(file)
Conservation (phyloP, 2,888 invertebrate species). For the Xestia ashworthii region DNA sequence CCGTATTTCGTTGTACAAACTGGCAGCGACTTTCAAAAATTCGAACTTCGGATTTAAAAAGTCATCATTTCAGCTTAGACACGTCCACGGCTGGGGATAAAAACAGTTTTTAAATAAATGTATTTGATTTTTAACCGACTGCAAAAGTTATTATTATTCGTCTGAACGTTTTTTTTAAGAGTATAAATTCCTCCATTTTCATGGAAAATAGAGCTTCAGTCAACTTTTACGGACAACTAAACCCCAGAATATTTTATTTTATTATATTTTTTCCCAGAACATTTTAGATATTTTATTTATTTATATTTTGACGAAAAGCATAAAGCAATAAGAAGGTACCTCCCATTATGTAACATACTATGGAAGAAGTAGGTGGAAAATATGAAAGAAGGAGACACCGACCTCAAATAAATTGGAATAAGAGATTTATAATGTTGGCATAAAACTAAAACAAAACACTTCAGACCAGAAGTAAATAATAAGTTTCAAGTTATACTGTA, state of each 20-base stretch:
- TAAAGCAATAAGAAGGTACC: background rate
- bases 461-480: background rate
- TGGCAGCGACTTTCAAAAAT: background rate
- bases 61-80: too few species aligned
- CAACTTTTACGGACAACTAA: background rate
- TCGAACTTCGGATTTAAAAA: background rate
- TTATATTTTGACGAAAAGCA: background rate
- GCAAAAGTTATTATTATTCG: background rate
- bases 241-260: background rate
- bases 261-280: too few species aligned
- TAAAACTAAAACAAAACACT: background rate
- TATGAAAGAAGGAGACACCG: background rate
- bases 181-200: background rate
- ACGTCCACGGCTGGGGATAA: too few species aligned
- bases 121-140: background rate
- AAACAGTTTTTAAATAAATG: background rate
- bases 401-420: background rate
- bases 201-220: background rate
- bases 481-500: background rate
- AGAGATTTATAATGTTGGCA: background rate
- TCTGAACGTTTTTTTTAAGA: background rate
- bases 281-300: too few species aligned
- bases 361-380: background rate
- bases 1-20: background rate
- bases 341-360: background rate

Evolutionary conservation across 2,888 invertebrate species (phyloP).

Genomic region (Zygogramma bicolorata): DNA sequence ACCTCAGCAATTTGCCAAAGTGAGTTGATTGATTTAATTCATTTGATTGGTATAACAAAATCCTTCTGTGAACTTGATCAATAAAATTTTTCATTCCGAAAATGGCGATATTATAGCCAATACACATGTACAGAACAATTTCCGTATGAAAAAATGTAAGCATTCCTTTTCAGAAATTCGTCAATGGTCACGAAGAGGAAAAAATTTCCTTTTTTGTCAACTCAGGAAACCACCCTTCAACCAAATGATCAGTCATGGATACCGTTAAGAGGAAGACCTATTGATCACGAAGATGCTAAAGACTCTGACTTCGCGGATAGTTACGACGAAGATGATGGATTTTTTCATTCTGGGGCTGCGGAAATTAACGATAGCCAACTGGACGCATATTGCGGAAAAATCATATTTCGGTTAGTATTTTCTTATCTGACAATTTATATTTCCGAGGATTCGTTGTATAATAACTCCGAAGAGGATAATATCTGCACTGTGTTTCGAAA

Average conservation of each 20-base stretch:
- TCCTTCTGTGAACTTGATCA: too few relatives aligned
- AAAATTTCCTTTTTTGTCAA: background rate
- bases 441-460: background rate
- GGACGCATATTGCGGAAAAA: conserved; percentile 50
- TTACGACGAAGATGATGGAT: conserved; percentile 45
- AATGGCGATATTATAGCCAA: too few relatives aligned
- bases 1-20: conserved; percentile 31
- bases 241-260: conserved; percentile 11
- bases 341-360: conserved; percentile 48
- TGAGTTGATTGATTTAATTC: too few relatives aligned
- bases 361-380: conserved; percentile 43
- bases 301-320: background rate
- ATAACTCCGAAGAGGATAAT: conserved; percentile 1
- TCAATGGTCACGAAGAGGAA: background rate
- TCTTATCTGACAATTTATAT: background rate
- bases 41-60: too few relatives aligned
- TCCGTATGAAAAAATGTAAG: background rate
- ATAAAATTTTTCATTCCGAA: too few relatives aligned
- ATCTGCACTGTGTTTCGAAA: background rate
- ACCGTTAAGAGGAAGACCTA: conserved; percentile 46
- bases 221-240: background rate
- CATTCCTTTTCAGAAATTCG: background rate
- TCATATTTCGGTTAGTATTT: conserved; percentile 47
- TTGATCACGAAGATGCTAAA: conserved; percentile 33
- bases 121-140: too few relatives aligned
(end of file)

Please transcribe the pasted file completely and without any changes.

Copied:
Conservation (phyloP, 2,888 invertebrate species). For the Xestia ashworthii region DNA sequence CCGTATTTCGTTGTACAAACTGGCAGCGACTTTCAAAAATTCGAACTTCGGATTTAAAAAGTCATCATTTCAGCTTAGACACGTCCACGGCTGGGGATAAAAACAGTTTTTAAATAAATGTATTTGATTTTTAACCGACTGCAAAAGTTATTATTATTCGTCTGAACGTTTTTTTTAAGAGTATAAATTCCTCCATTTTCATGGAAAATAGAGCTTCAGTCAACTTTTACGGACAACTAAACCCCAGAATATTTTATTTTATTATATTTTTTCCCAGAACATTTTAGATATTTTATTTATTTATATTTTGACGAAAAGCATAAAGCAATAAGAAGGTACCTCCCATTATGTAACATACTATGGAAGAAGTAGGTGGAAAATATGAAAGAAGGAGACACCGACCTCAAATAAATTGGAATAAGAGATTTATAATGTTGGCATAAAACTAAAACAAAACACTTCAGACCAGAAGTAAATAATAAGTTTCAAGTTATACTGTA, state of each 20-base stretch:
- TAAAGCAATAAGAAGGTACC: background rate
- bases 461-480: background rate
- TGGCAGCGACTTTCAAAAAT: background rate
- bases 61-80: too few species aligned
- CAACTTTTACGGACAACTAA: background rate
- TCGAACTTCGGATTTAAAAA: background rate
- TTATATTTTGACGAAAAGCA: background rate
- GCAAAAGTTATTATTATTCG: background rate
- bases 241-260: background rate
- bases 261-280: too few species aligned
- TAAAACTAAAACAAAACACT: background rate
- TATGAAAGAAGGAGACACCG: background rate
- bases 181-200: background rate
- ACGTCCACGGCTGGGGATAA: too few species aligned
- bases 121-140: background rate
- AAACAGTTTTTAAATAAATG: background rate
- bases 401-420: background rate
- bases 201-220: background rate
- bases 481-500: background rate
- AGAGATTTATAATGTTGGCA: background rate
- TCTGAACGTTTTTTTTAAGA: background rate
- bases 281-300: too few species aligned
- bases 361-380: background rate
- bases 1-20: background rate
- bases 341-360: background rate

Evolutionary conservation across 2,888 invertebrate species (phyloP).

Genomic region (Zygogramma bicolorata): DNA sequence ACCTCAGCAATTTGCCAAAGTGAGTTGATTGATTTAATTCATTTGATTGGTATAACAAAATCCTTCTGTGAACTTGATCAATAAAATTTTTCATTCCGAAAATGGCGATATTATAGCCAATACACATGTACAGAACAATTTCCGTATGAAAAAATGTAAGCATTCCTTTTCAGAAATTCGTCAATGGTCACGAAGAGGAAAAAATTTCCTTTTTTGTCAACTCAGGAAACCACCCTTCAACCAAATGATCAGTCATGGATACCGTTAAGAGGAAGACCTATTGATCACGAAGATGCTAAAGACTCTGACTTCGCGGATAGTTACGACGAAGATGATGGATTTTTTCATTCTGGGGCTGCGGAAATTAACGATAGCCAACTGGACGCATATTGCGGAAAAATCATATTTCGGTTAGTATTTTCTTATCTGACAATTTATATTTCCGAGGATTCGTTGTATAATAACTCCGAAGAGGATAATATCTGCACTGTGTTTCGAAA

Average conservation of each 20-base stretch:
- TCCTTCTGTGAACTTGATCA: too few relatives aligned
- AAAATTTCCTTTTTTGTCAA: background rate
- bases 441-460: background rate
- GGACGCATATTGCGGAAAAA: conserved; percentile 50
- TTACGACGAAGATGATGGAT: conserved; percentile 45
- AATGGCGATATTATAGCCAA: too few relatives aligned
- bases 1-20: conserved; percentile 31
- bases 241-260: conserved; percentile 11
- bases 341-360: conserved; percentile 48
- TGAGTTGATTGATTTAATTC: too few relatives aligned
- bases 361-380: conserved; percentile 43
- bases 301-320: background rate
- ATAACTCCGAAGAGGATAAT: conserved; percentile 1
- TCAATGGTCACGAAGAGGAA: background rate
- TCTTATCTGACAATTTATAT: background rate
- bases 41-60: too few relatives aligned
- TCCGTATGAAAAAATGTAAG: background rate
- ATAAAATTTTTCATTCCGAA: too few relatives aligned
- ATCTGCACTGTGTTTCGAAA: background rate
- ACCGTTAAGAGGAAGACCTA: conserved; percentile 46
- bases 221-240: background rate
- CATTCCTTTTCAGAAATTCG: background rate
- TCATATTTCGGTTAGTATTT: conserved; percentile 47
- TTGATCACGAAGATGCTAAA: conserved; percentile 33
- bases 121-140: too few relatives aligned